Coordinator's Corner: Best Practices for Small Teams in Clinical Education

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Coordinator's Corner: Best Practices for Small Teams in Clinical Education

Clinical education coordinators play a pivotal role in shaping the future of healthcare professionals by ensuring students receive comprehensive and practical training during their clinical rotations. This week's Coordinator's Corner draws on the experiences of Holly Miller, M.Ed., RT(R), ARRT, RSO, Associate Professor and Clinical Coordinator at Dalton State College (DSC), and Joy James, Clinical Placement Coordinator at Atrium Health Floyd, to explore best practices for enhancing the clinical education experience when you have a small team.

“I am the only Clinical Coordinator for our program. I also teach classes four days a week for both junior and senior students. We have 18 seniors and 20 juniors,” says Holly, who manages DSC's Radiologic Technology Program. “Unfortunately, we do not have on-site adjunct faculty, as some colleges do, to remain at the clinical facilities with the students while there.”

Our expert coordinators outlined the following best practices for making the most of limited time and resources while working within a smaller team.

Streamlining Administrative Duties

It is common to have only one coordinator for each academic program, and even health systems that manage rotations across all healthcare programs often have limited teams for the large number of students seeking experiences. Joy James, Clinical Placement Coordinator at Atrium Health Floyd, splits duties among their team of two.

“I focus on shadowing and high school applications, while my counterpart focuses on clinical rotations, allowing us to provide focused attention and support to our segments and tailor the ACEMAPP experience to our school’s needs,” says Joy.

This division of labor allows the coordinators to manage their tasks more efficiently and provide better support to their students.

Effective Communication

Maintaining constant communication with clinical sites is essential for staying updated on students' progress and addressing any issues promptly.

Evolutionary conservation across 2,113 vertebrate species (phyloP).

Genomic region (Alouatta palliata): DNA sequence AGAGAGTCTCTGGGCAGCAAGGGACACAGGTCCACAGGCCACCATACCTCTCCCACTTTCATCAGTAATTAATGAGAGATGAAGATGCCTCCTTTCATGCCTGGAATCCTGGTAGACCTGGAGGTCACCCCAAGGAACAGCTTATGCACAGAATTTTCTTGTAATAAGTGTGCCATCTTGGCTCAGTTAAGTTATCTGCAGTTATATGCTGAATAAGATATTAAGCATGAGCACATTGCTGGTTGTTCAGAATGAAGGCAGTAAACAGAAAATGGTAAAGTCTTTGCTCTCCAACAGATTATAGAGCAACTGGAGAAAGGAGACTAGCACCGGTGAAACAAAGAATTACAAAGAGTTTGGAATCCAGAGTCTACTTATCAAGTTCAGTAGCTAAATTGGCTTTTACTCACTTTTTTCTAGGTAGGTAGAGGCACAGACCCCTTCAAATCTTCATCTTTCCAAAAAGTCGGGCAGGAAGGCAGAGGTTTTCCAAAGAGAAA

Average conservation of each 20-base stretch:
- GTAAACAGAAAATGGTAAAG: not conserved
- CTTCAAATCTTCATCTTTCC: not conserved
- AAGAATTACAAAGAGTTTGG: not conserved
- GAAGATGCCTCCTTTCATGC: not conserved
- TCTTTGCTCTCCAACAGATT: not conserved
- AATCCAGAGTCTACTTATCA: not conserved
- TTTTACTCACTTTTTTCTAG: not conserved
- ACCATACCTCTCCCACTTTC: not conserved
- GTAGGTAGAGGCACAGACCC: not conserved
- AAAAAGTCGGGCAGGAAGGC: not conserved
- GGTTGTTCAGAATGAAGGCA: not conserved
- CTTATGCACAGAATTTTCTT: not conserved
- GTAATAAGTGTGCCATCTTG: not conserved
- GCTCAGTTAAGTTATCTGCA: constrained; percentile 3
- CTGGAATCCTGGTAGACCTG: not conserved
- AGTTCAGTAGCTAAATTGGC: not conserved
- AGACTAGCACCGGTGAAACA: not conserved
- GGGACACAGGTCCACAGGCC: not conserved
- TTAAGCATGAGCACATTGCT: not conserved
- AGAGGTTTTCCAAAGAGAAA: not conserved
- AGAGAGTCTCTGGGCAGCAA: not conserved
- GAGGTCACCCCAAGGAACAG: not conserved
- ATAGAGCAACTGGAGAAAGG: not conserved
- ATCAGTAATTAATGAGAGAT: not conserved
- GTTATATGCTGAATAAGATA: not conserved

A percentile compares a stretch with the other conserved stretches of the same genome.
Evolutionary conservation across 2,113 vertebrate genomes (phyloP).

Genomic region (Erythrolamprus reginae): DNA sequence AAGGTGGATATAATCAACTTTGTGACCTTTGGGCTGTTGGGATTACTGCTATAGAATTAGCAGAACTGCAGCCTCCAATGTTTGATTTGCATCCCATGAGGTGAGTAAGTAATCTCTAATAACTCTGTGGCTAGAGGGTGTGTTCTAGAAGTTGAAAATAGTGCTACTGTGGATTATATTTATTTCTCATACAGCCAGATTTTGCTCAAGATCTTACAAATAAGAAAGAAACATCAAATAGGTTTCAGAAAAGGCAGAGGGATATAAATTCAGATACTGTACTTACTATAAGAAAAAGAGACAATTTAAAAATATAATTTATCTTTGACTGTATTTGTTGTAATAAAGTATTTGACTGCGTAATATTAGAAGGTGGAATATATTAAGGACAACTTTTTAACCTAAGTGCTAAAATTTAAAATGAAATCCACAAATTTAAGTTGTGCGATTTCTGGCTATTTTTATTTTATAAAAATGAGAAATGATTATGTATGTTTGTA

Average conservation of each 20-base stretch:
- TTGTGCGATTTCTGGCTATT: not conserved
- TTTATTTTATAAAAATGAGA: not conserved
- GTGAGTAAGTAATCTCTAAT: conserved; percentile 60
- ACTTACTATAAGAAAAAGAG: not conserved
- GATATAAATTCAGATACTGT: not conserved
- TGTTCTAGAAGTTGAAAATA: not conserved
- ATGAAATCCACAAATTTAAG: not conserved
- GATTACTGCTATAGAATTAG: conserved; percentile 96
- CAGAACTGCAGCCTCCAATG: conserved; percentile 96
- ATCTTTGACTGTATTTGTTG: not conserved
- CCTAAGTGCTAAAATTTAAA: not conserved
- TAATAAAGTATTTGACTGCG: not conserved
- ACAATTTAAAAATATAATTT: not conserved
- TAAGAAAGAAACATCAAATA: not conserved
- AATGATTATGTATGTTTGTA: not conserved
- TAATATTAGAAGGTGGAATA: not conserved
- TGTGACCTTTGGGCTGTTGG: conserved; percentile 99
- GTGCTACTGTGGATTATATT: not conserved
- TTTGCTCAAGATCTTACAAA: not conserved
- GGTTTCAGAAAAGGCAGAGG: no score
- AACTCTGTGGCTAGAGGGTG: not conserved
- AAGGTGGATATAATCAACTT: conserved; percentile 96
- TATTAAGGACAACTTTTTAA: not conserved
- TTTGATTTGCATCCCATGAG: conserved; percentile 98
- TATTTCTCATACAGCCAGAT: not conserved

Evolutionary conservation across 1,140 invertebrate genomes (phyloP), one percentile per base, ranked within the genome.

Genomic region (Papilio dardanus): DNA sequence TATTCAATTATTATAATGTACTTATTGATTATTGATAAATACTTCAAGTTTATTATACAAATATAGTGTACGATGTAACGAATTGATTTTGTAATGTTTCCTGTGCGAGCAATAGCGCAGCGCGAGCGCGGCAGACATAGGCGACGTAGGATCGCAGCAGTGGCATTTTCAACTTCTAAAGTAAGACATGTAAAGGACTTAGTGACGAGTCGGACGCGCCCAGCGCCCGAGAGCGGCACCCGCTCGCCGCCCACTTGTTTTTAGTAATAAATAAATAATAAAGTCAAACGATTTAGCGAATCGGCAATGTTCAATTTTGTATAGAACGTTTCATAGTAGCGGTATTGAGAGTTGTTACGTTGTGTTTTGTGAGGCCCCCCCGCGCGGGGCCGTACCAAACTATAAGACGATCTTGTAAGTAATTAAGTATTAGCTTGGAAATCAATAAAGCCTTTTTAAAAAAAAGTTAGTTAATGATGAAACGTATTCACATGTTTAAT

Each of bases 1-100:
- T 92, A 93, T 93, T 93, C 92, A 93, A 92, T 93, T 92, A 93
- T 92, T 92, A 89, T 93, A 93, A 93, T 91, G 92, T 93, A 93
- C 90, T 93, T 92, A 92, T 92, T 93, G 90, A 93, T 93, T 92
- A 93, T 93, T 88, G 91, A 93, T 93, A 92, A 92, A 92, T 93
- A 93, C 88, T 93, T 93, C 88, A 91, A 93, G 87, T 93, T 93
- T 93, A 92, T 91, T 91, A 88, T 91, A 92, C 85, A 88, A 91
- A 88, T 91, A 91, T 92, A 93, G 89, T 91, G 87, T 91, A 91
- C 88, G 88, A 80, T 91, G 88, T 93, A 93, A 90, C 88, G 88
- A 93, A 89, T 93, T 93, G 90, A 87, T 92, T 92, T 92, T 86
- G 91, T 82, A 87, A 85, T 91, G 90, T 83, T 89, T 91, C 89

"I am constantly in contact with my clinical sites. I rely heavily on our CPs (Clinical Preceptors) to give me updates on students rotating through their clinical facility," says Holly.

This regular communication ensures that coordinators can stay informed and responsive, fostering a collaborative environment between educational institutions and clinical sites.

Proactive Scheduling

Creating schedules and assigning students to rotations in advance, while being flexible enough to make necessary adjustments, is crucial.

"It takes so much time to approve or deny the student's paperwork or to make sure the student has uploaded the correct paperwork. This is a daunting task in and of itself," says Holly.

Proactive and adaptive scheduling ensures that students can get started on completing requirements to attend the clinical experiences they need without redundancy, maximizing their learning opportunities. Schools interested in working with a team to review documents according to their standards will soon be able to add ACEMAPP Assure services to their existing subscription.

Support and Collaboration

Holly recommends utilizing existing resources to make your role run more smoothly. “Work smarter, not harder,” says Miller. “Make use of the tutorials and the help center. It is very helpful in trying to navigate the ins and outs of ACEMAPP.

Joy takes the support for her partners a step further, putting together guides for her high school educator admins. The guide includes overall process steps, links to ACEMAPP help desk guides for instructions, and a full list of requirements for participating in experiences at Atrium Health Floyd. To Joy, the extra work that goes into creating such materials is worth the time.

“I see our high school academic internships as the top of the funnel as we shape the next generation of healthcare professionals. Time and again, our interns learn that the area of nursing they thought they wanted to pursue isn't for them, but an area they hadn't considered becomes the professional pathway they choose,” says Joy.

Holly also considers the long-term implications of each clinical experience, commenting, “My students are told from day one that they are guests in these facilities. I stress to them that these opportunities are a two-year job interview. Our students are work-ready when they graduate, and most of them already have jobs lined up before they graduate.”

Collaboration and resource-sharing enhance the overall efficiency and effectiveness of clinical education programs. By implementing these best practices, clinical education coordinators can significantly enhance the learning experience for students, manage administrative tasks more efficiently, and foster the development of future healthcare professionals. Maintaining open communication, utilizing available resources, and adapting to partners' needs are key to success in this vital role.

Coordinator's Corner is a space to share ideas with fellow clinical education professionals. If you'd like to share your story, please contact us!